12. 12. Information literacy ... includes the social dimension of information As a profession, we need to think about what students need to know and be able to apply in the information environment. Our commitment should be to life-long learning rather than the longer life of our library resources. (ANCIL Expert Consultation Report, 2011, p.28) Secker and Coonan, 2011
  13. 13. Information literacy is a continuum of skills, behaviours, approaches and values that is so deeply entwined with the uses of information as to be a fundamental element of learning, scholarship and research. It is the defining characteristic of the discerning scholar, the informed and judicious citizen, and the autonomous learner. (ANCIL definition of information literacy, 2011)
  14. 14. ANCIL: Rethinking IL Secker & Coonan (2011)
  15. 15. Technology http://www.public-domain-image.com
  16. 16. Challenging perceptions of IL if the teachers, whether theyre school or university teachers, dont have the same view of IL that we do, its always going to be [about] the skills. And the skills are fine but anybody can teach the skills; its teaching the changing attitude and the different approach that I think has to come from the teachers. (ANCIL Expert Consultation Report, 2011)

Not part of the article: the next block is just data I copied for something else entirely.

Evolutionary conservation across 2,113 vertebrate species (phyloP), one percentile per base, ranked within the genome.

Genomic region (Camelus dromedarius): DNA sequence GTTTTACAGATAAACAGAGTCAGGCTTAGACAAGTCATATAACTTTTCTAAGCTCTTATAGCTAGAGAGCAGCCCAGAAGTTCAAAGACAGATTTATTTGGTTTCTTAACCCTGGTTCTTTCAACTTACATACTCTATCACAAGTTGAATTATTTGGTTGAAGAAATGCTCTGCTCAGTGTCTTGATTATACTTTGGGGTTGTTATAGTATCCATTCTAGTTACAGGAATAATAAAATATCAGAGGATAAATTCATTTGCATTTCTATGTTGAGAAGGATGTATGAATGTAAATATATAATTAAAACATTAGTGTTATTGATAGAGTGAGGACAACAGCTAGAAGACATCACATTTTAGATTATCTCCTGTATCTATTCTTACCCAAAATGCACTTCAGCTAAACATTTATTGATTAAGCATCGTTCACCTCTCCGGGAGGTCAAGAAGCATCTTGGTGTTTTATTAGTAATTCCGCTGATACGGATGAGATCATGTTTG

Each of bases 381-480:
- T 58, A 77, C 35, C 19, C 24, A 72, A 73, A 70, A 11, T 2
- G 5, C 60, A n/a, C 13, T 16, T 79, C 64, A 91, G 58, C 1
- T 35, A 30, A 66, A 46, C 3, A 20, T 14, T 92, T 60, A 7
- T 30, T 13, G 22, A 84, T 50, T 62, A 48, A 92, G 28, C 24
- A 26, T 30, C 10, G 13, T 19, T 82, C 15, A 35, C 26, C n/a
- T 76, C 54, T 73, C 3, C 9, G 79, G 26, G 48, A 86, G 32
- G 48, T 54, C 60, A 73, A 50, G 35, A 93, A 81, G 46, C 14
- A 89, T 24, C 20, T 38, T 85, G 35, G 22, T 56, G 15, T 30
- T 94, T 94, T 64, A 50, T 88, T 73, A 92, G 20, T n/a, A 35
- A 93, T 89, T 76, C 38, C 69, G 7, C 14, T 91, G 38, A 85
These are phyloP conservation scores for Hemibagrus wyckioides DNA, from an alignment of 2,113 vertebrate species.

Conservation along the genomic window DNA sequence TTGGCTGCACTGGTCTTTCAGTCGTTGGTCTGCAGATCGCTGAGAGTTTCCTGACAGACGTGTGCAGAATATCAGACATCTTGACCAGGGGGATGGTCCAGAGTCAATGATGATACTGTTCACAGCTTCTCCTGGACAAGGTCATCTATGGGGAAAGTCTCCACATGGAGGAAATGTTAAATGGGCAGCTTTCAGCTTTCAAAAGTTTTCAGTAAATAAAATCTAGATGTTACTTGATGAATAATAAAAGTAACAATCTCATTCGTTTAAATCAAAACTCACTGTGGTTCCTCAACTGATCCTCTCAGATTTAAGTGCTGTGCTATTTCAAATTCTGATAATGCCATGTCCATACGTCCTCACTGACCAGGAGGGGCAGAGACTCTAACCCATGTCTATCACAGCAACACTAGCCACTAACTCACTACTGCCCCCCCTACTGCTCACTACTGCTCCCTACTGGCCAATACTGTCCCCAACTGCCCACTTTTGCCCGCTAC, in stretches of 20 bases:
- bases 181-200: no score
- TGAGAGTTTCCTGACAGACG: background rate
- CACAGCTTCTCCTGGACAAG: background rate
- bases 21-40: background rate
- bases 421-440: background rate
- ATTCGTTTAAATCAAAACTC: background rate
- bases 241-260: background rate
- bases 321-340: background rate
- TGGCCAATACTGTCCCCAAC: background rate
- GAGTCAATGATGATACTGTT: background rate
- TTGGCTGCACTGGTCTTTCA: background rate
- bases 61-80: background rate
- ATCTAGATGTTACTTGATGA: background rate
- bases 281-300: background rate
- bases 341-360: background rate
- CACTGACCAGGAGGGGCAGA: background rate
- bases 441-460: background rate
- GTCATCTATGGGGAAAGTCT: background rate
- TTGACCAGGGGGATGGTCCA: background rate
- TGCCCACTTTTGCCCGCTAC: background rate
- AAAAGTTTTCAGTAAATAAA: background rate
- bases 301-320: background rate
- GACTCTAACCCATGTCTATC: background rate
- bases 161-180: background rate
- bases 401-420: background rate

17. 17. Credibility not capability
  18. 18. Being able to use different ways of finding information and being able to judge whether the information is trustworthy or accurate is vital: it opens up choices, empowers us and can give us more confidence. (Welsh Information Literacy Project, 2011)
  19. 19. Qualifications and staff development
  20. 20. Information literacy .... empowers people in all walks of life to seek, evaluate, use and create information effectively to achieve their personal, social, occupational and educational goals. It is a basic human right ... (UNESCO, 2005)
  21. 21. Victorian mindmapped man by LukePDQ, flickr.com CC BY-NC-SA 2.0